Victoria's plan to keep struggling local councils from failing

By Harley Dennett

March 16, 2016

As the screws turn on Victorian local councils, with an upcoming rate cap and additional reporting obligations, smaller councils are calling out to the state bureaucracy for help. Those calls will be answered, says the new boss of Local Government Victoria.

It’s not a bail-out, nor a free-for-all exemption to the state’s Fair Go Rates cap, but support is available for local councils to keep up with administrative, financial and planning tasks required of them — particularly for smaller rural councils without the largess for a bustling bureaucracy of their own.

Local Government Victoria, part of the Department of Environment, Land, Water and Planning — which recently launched the Know Your Council website — have made the offer to assist struggling local councils with their obligations to fellow agencies, such as the Essential Services Commission, which is administering the rate cap.

DELWP deputy secretary Terry Garwood and LGV’s new executive director Graeme Emonson outlined the safety net to the state parliament’s Environment and Planning Committee, saying small rural councils had quite real sustainability issues.

“It is all very well for the larger metro councils that have got significant resources and capacities at their fingertips, but that is not the case for small rural councils,” Garwood said.

“So when you ask them to do X, Y and X, actually the CEO will be doing X, Y and Z or nobody else will be doing it because everybody else has got some sort of other more general task not associated with administration. We are cognisant of that, and if we get requests for assistance, we will respond and react because we want those small rural councils to be sustainable and to deliver services.”

” … any council in setting a budget should be addressing these criteria irrespective of rate capping … ”

The support on offer is largely strategic and planning expertise, such as helping develop long-term asset management plans and to identify infrastructure gaps. It may involve bringing in DELWP-funded consultants or big accounting firms, or it could involve existing public servants with expertise to work out of the council officers for the duration of a particular need. Garwood cited recent examples where support was given to Colac Otway and Buloke Shire councils following natural disasters in those regions.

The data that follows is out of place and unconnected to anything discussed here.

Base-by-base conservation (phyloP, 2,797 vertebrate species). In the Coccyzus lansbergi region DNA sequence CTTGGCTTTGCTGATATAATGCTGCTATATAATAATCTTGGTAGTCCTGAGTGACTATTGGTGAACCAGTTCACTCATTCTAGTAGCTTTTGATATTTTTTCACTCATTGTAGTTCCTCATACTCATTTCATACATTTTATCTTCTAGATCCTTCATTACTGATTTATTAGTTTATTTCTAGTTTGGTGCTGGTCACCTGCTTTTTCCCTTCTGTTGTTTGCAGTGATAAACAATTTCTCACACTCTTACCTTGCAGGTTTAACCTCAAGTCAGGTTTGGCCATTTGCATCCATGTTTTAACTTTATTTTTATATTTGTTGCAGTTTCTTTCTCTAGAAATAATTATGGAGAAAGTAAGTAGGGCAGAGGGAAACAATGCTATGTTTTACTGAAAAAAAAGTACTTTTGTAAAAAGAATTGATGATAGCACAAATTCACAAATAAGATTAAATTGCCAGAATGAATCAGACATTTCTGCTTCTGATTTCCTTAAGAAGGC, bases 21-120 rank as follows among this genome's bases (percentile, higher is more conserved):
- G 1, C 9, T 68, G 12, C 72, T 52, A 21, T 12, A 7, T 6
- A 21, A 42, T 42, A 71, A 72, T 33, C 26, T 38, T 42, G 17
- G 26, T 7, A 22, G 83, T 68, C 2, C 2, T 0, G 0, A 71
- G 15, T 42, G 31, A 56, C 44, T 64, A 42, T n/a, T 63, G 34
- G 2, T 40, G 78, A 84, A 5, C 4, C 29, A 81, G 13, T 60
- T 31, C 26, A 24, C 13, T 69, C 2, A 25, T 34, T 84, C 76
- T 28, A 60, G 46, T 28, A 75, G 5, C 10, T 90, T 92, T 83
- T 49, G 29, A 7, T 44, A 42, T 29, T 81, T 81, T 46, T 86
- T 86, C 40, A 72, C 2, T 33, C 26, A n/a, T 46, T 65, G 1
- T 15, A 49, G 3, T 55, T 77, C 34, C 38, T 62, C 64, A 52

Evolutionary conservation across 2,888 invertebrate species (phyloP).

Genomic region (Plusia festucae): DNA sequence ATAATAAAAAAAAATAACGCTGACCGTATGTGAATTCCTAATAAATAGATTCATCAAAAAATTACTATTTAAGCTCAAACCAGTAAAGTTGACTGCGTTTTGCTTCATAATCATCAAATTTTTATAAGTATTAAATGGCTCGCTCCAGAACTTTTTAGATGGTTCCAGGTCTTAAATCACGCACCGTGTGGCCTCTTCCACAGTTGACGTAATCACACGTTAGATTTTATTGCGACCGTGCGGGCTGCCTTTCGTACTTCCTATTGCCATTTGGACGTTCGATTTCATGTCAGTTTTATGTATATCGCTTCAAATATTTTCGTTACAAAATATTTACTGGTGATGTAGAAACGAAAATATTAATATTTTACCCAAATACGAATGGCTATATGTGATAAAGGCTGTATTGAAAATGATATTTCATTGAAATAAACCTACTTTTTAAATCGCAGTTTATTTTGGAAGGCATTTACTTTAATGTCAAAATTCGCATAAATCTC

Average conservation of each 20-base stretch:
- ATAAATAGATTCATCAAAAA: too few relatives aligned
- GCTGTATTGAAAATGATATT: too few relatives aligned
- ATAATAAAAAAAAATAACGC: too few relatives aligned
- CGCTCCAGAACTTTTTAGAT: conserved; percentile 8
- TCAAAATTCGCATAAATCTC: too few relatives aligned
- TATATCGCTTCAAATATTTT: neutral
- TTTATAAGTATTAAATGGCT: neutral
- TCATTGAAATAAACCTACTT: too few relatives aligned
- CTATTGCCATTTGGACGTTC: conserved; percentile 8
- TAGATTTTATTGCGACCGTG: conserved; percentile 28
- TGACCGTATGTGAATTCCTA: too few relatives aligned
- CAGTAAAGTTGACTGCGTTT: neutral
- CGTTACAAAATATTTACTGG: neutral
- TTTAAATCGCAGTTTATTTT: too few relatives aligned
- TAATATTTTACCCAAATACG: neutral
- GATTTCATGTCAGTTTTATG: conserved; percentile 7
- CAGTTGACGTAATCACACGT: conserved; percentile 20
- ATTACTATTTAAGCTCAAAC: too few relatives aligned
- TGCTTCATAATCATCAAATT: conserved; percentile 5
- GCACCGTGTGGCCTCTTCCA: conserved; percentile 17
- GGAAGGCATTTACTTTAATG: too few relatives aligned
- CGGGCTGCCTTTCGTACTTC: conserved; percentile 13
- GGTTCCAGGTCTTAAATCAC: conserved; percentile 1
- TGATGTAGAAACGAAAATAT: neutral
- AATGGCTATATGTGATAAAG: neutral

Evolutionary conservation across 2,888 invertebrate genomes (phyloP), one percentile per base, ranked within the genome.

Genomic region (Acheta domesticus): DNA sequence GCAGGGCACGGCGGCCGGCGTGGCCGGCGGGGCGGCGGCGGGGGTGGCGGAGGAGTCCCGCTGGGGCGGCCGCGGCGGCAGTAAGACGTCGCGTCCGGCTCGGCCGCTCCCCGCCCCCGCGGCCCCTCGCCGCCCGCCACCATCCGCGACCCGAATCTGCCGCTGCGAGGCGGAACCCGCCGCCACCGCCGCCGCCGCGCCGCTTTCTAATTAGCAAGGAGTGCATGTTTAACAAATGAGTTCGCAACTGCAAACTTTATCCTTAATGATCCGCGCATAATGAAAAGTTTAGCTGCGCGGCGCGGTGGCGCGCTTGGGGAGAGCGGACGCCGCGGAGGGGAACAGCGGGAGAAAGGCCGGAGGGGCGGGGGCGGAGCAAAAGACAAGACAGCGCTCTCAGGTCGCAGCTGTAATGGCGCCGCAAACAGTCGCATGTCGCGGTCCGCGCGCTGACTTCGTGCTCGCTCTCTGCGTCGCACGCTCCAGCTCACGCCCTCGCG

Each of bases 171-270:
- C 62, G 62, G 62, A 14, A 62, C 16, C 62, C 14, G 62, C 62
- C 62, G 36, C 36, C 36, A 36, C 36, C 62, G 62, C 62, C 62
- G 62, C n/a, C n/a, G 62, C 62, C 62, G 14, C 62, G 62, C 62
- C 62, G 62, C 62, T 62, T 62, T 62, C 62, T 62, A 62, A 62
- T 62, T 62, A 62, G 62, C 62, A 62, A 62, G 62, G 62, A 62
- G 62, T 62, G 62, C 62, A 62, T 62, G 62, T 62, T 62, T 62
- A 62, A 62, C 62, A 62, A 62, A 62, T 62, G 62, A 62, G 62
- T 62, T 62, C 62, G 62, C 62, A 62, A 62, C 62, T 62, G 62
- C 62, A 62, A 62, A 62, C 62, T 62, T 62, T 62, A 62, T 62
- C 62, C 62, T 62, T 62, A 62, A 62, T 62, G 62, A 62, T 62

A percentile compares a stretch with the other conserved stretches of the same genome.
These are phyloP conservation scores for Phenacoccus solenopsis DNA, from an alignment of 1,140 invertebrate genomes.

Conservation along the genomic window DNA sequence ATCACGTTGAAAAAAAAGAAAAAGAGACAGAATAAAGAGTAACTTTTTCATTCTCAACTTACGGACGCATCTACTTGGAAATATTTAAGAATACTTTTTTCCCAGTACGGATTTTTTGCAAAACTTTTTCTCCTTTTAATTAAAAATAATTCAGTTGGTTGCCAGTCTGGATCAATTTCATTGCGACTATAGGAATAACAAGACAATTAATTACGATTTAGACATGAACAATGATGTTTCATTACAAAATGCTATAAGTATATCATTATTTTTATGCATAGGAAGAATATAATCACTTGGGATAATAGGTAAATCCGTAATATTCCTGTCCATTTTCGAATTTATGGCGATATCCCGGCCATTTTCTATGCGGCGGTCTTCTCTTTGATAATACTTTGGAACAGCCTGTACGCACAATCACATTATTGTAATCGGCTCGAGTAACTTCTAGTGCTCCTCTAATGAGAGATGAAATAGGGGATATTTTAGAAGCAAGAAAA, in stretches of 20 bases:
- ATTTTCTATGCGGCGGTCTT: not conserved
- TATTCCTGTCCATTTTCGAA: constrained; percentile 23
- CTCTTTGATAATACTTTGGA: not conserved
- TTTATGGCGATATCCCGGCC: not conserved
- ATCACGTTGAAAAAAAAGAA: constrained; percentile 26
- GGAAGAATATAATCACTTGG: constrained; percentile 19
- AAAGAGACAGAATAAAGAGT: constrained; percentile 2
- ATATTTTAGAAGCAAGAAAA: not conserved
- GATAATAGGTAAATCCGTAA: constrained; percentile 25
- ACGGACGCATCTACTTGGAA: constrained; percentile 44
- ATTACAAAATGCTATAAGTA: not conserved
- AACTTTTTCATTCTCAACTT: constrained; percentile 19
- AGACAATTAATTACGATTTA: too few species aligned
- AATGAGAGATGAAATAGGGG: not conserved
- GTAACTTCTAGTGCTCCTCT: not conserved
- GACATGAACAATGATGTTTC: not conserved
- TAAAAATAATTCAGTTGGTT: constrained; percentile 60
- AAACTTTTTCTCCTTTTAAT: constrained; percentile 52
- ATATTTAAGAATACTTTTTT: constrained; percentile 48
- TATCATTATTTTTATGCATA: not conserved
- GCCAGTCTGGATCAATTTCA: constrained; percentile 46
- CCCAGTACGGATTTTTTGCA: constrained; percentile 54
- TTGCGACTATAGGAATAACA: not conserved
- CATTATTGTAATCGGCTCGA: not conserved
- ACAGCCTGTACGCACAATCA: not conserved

More pressing than a theoretical natural disaster though is the looming Victorian rate cap, due to commence on July 1. Earlier the committee had heard from the local government peak body that councils were concerned about their ability to seek a variance from the standard 2.5% rate cap.

So far, 21 councils have indicated they intend to seek a higher cap. Emonson said councils have until March 31 to make those applications.

“Councils have to bring forward their case for the reasons for seeking a higher cap,” Emonson said, which involves satisfying five criteria set out in legislation around being a responsible, responsive council with appropriate financial controls. The ESC is the point agency for that process and has been consulting extensively with the local government sector.

After the first year, the system will change again to allow for variance groups, which may make it easier for councils in obvious difficulty to get the rates they need to be sustainable. “We have, it is fair to say, an immature system that we are looking to mature,” Garwood added.

‘Useless bit of paperwork’

Not everyone is convinced that support from one department, for obligations imposed by another is all that efficient. Opposition MLC Richard Dalla-Riva, who represents the wealthier Eastern Metropolitan region, objected to bureaucracy for its own sake:

“On the one hand the government is saying, ‘we want you to be more efficient’, yet on the other hand [ESC] are putting in a very bureaucratic process that is going to take people away from doing service delivery to filling out some useless bit of paperwork to satisfy your requirements.”

But DELWP’s executive director for Local Infrastructure Policy and Partnerships, Mark Curry saw the five criteria as a relatively simple matter:

“You could argue that any council in setting a budget in any given year should need to be addressing these criteria irrespective of rate capping,” Curry said. “The question of priority setting, of engagement with ratepayers and the community, the question of alternative funding sources, the question of appropriate use of debt — all of those issues you would think would be normal run of the mill business for a competent council in setting a budget, so I would not have thought these were brand-new considerations that required great and complex extra work for councils to do.”

Nonetheless, the offer of assistance from the department is there if councils need it.

The Essential Services Commission is due to appear before the rate capping policy inquiry on March 22.

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